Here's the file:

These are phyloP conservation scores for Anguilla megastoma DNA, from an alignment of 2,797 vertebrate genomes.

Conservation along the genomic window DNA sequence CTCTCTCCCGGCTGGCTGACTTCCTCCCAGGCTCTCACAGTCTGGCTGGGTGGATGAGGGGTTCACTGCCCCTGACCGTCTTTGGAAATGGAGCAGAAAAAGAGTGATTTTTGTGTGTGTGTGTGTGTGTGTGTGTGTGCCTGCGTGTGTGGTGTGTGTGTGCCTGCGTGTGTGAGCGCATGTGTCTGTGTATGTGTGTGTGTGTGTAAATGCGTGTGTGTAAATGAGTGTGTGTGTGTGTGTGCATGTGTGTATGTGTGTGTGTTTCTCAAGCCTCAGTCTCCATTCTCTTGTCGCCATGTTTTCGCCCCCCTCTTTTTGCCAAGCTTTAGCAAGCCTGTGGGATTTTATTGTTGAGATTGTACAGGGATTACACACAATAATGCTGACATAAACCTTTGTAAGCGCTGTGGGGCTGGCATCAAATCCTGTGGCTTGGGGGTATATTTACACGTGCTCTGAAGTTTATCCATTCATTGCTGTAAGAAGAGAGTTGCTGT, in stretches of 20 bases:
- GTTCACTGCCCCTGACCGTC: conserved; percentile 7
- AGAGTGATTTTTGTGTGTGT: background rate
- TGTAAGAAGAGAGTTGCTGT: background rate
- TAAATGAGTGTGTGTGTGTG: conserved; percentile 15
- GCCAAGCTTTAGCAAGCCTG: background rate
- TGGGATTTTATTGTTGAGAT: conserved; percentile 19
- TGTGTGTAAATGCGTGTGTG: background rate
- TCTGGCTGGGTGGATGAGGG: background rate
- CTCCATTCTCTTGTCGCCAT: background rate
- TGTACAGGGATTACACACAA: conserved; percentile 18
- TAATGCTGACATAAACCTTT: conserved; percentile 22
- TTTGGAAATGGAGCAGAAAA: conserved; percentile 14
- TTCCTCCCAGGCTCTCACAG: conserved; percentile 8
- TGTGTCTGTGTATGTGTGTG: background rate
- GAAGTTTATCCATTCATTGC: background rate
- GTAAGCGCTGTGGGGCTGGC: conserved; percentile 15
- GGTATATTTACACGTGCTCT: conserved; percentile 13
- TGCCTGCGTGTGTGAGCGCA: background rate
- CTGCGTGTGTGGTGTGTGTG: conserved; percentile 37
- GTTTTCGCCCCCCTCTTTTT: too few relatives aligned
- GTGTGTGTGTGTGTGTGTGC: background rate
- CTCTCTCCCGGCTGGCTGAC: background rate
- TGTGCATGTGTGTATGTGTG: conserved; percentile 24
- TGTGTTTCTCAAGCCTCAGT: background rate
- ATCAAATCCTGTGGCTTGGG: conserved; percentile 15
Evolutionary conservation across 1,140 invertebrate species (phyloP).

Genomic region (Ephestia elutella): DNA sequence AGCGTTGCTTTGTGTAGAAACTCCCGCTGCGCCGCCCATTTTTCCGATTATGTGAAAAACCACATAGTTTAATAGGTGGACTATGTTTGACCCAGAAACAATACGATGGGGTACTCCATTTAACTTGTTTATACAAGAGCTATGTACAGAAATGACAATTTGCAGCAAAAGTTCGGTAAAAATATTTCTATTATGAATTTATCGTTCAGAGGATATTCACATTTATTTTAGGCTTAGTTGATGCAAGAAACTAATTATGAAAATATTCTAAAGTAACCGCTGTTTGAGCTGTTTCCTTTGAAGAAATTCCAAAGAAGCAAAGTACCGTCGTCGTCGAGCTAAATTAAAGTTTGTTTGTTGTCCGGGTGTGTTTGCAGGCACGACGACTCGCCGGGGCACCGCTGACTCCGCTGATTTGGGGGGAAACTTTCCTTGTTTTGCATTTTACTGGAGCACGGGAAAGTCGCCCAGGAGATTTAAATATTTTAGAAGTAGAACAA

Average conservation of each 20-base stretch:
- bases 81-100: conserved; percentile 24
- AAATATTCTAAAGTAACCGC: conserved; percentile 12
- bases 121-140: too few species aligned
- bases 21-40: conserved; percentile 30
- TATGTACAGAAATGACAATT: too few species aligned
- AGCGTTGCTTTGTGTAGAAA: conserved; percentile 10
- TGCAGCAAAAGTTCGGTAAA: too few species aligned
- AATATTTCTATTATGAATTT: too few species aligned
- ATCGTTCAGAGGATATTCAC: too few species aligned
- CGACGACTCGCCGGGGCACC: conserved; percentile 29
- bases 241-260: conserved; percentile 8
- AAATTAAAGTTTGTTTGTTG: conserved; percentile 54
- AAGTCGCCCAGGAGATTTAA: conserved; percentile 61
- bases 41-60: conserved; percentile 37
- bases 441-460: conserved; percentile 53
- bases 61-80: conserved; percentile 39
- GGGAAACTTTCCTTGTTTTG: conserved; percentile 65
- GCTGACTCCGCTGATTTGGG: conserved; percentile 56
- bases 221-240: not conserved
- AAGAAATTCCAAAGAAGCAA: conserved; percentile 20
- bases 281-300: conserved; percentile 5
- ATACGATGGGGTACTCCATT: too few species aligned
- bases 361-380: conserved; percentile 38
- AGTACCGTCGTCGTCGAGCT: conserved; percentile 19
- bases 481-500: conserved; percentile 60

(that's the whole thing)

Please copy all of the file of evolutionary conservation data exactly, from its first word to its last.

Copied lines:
These are phyloP conservation scores for Anguilla megastoma DNA, from an alignment of 2,797 vertebrate genomes.

Conservation along the genomic window DNA sequence CTCTCTCCCGGCTGGCTGACTTCCTCCCAGGCTCTCACAGTCTGGCTGGGTGGATGAGGGGTTCACTGCCCCTGACCGTCTTTGGAAATGGAGCAGAAAAAGAGTGATTTTTGTGTGTGTGTGTGTGTGTGTGTGTGTGCCTGCGTGTGTGGTGTGTGTGTGCCTGCGTGTGTGAGCGCATGTGTCTGTGTATGTGTGTGTGTGTGTAAATGCGTGTGTGTAAATGAGTGTGTGTGTGTGTGTGCATGTGTGTATGTGTGTGTGTTTCTCAAGCCTCAGTCTCCATTCTCTTGTCGCCATGTTTTCGCCCCCCTCTTTTTGCCAAGCTTTAGCAAGCCTGTGGGATTTTATTGTTGAGATTGTACAGGGATTACACACAATAATGCTGACATAAACCTTTGTAAGCGCTGTGGGGCTGGCATCAAATCCTGTGGCTTGGGGGTATATTTACACGTGCTCTGAAGTTTATCCATTCATTGCTGTAAGAAGAGAGTTGCTGT, in stretches of 20 bases:
- GTTCACTGCCCCTGACCGTC: conserved; percentile 7
- AGAGTGATTTTTGTGTGTGT: background rate
- TGTAAGAAGAGAGTTGCTGT: background rate
- TAAATGAGTGTGTGTGTGTG: conserved; percentile 15
- GCCAAGCTTTAGCAAGCCTG: background rate
- TGGGATTTTATTGTTGAGAT: conserved; percentile 19
- TGTGTGTAAATGCGTGTGTG: background rate
- TCTGGCTGGGTGGATGAGGG: background rate
- CTCCATTCTCTTGTCGCCAT: background rate
- TGTACAGGGATTACACACAA: conserved; percentile 18
- TAATGCTGACATAAACCTTT: conserved; percentile 22
- TTTGGAAATGGAGCAGAAAA: conserved; percentile 14
- TTCCTCCCAGGCTCTCACAG: conserved; percentile 8
- TGTGTCTGTGTATGTGTGTG: background rate
- GAAGTTTATCCATTCATTGC: background rate
- GTAAGCGCTGTGGGGCTGGC: conserved; percentile 15
- GGTATATTTACACGTGCTCT: conserved; percentile 13
- TGCCTGCGTGTGTGAGCGCA: background rate
- CTGCGTGTGTGGTGTGTGTG: conserved; percentile 37
- GTTTTCGCCCCCCTCTTTTT: too few relatives aligned
- GTGTGTGTGTGTGTGTGTGC: background rate
- CTCTCTCCCGGCTGGCTGAC: background rate
- TGTGCATGTGTGTATGTGTG: conserved; percentile 24
- TGTGTTTCTCAAGCCTCAGT: background rate
- ATCAAATCCTGTGGCTTGGG: conserved; percentile 15
Evolutionary conservation across 1,140 invertebrate species (phyloP).

Genomic region (Ephestia elutella): DNA sequence AGCGTTGCTTTGTGTAGAAACTCCCGCTGCGCCGCCCATTTTTCCGATTATGTGAAAAACCACATAGTTTAATAGGTGGACTATGTTTGACCCAGAAACAATACGATGGGGTACTCCATTTAACTTGTTTATACAAGAGCTATGTACAGAAATGACAATTTGCAGCAAAAGTTCGGTAAAAATATTTCTATTATGAATTTATCGTTCAGAGGATATTCACATTTATTTTAGGCTTAGTTGATGCAAGAAACTAATTATGAAAATATTCTAAAGTAACCGCTGTTTGAGCTGTTTCCTTTGAAGAAATTCCAAAGAAGCAAAGTACCGTCGTCGTCGAGCTAAATTAAAGTTTGTTTGTTGTCCGGGTGTGTTTGCAGGCACGACGACTCGCCGGGGCACCGCTGACTCCGCTGATTTGGGGGGAAACTTTCCTTGTTTTGCATTTTACTGGAGCACGGGAAAGTCGCCCAGGAGATTTAAATATTTTAGAAGTAGAACAA

Average conservation of each 20-base stretch:
- bases 81-100: conserved; percentile 24
- AAATATTCTAAAGTAACCGC: conserved; percentile 12
- bases 121-140: too few species aligned
- bases 21-40: conserved; percentile 30
- TATGTACAGAAATGACAATT: too few species aligned
- AGCGTTGCTTTGTGTAGAAA: conserved; percentile 10
- TGCAGCAAAAGTTCGGTAAA: too few species aligned
- AATATTTCTATTATGAATTT: too few species aligned
- ATCGTTCAGAGGATATTCAC: too few species aligned
- CGACGACTCGCCGGGGCACC: conserved; percentile 29
- bases 241-260: conserved; percentile 8
- AAATTAAAGTTTGTTTGTTG: conserved; percentile 54
- AAGTCGCCCAGGAGATTTAA: conserved; percentile 61
- bases 41-60: conserved; percentile 37
- bases 441-460: conserved; percentile 53
- bases 61-80: conserved; percentile 39
- GGGAAACTTTCCTTGTTTTG: conserved; percentile 65
- GCTGACTCCGCTGATTTGGG: conserved; percentile 56
- bases 221-240: not conserved
- AAGAAATTCCAAAGAAGCAA: conserved; percentile 20
- bases 281-300: conserved; percentile 5
- ATACGATGGGGTACTCCATT: too few species aligned
- bases 361-380: conserved; percentile 38
- AGTACCGTCGTCGTCGAGCT: conserved; percentile 19
- bases 481-500: conserved; percentile 60